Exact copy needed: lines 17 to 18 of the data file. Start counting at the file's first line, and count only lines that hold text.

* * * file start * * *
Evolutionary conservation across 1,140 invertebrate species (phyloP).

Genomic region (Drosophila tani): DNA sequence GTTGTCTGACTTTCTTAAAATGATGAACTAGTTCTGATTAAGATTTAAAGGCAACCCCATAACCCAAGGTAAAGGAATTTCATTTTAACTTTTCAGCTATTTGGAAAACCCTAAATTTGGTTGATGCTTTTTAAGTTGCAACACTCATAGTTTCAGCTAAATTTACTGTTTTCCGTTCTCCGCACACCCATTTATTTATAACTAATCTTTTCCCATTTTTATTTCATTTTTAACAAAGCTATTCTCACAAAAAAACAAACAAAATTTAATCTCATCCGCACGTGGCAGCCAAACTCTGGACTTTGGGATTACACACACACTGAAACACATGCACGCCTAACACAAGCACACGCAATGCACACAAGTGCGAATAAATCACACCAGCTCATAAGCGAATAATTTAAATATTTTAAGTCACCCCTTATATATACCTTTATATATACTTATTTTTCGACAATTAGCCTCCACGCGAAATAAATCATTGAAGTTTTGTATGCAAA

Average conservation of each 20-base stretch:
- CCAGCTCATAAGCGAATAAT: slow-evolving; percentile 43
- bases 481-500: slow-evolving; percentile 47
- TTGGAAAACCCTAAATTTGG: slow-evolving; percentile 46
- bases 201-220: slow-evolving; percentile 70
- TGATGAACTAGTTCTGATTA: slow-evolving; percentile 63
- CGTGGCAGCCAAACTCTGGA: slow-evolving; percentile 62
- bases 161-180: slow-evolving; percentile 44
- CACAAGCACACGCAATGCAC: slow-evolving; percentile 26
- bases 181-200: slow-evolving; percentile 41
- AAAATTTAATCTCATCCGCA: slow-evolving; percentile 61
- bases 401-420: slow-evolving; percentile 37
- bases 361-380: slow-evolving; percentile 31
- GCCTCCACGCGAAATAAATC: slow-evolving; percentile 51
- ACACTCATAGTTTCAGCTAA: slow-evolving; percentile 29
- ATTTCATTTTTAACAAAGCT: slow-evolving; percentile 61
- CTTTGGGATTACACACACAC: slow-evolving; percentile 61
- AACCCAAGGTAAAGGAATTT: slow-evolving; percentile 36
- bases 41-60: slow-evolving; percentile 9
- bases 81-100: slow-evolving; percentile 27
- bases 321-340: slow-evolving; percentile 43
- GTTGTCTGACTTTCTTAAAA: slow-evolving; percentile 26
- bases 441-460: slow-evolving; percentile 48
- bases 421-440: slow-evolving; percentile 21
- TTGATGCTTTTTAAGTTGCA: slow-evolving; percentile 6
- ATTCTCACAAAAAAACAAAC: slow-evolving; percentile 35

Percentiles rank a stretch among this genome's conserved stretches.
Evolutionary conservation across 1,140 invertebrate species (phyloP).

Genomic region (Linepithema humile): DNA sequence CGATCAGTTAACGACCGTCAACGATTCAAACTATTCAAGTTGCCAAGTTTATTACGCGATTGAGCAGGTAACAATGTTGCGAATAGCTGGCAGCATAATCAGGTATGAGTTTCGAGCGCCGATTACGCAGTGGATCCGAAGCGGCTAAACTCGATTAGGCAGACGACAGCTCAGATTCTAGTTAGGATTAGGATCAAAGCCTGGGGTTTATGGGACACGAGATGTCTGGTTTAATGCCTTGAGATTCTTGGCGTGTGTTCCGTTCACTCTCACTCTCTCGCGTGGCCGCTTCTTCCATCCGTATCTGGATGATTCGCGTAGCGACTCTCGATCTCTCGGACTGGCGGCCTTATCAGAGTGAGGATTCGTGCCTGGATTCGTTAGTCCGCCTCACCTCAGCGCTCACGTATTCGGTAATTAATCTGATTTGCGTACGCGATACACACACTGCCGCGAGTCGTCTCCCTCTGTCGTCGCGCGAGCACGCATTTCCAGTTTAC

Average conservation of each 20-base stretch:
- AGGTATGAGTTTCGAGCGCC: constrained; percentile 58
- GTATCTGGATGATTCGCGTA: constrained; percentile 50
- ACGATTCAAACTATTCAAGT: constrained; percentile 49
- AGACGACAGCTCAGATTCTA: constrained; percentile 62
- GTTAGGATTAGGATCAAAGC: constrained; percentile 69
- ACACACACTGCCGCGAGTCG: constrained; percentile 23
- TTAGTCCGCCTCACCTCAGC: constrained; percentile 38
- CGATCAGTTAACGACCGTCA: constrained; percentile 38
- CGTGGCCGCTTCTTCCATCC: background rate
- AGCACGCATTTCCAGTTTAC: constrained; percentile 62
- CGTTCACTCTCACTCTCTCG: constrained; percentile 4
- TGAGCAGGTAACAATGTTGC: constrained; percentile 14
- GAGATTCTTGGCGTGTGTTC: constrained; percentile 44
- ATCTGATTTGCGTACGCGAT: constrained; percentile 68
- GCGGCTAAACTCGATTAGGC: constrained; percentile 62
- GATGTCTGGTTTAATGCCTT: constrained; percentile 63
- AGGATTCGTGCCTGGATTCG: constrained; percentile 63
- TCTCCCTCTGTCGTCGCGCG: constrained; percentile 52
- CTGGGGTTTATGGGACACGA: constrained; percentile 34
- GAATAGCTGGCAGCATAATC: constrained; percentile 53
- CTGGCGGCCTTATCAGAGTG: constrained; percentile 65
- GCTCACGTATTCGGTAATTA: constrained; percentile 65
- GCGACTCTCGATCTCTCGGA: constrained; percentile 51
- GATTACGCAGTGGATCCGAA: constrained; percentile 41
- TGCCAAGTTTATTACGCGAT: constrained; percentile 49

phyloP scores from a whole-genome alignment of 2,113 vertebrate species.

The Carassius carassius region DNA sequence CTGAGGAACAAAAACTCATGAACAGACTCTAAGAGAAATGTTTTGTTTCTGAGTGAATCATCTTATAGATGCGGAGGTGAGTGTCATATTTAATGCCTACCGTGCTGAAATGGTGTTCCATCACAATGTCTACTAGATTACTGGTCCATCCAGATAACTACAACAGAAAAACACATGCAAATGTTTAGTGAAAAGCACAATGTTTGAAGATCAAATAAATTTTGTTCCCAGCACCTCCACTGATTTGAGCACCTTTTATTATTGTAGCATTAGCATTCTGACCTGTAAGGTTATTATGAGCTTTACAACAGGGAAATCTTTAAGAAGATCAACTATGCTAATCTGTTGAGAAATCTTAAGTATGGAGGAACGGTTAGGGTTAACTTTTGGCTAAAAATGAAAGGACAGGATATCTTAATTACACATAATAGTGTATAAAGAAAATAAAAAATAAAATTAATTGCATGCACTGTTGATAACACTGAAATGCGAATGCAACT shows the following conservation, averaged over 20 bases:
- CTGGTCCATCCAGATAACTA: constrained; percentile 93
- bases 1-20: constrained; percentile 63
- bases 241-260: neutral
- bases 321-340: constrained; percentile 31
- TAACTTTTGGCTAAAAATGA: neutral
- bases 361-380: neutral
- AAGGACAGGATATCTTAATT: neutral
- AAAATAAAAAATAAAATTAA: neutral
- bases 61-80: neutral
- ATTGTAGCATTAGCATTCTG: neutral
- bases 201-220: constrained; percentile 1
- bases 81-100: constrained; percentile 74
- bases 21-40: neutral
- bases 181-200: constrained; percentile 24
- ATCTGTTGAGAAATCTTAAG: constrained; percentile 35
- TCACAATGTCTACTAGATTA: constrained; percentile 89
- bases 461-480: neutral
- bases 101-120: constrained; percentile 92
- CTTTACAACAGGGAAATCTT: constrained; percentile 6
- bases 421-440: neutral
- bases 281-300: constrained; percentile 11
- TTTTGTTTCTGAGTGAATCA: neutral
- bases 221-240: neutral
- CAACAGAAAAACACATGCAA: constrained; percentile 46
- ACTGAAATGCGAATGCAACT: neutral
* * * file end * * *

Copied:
- ACACTCATAGTTTCAGCTAA: slow-evolving; percentile 29
- ATTTCATTTTTAACAAAGCT: slow-evolving; percentile 61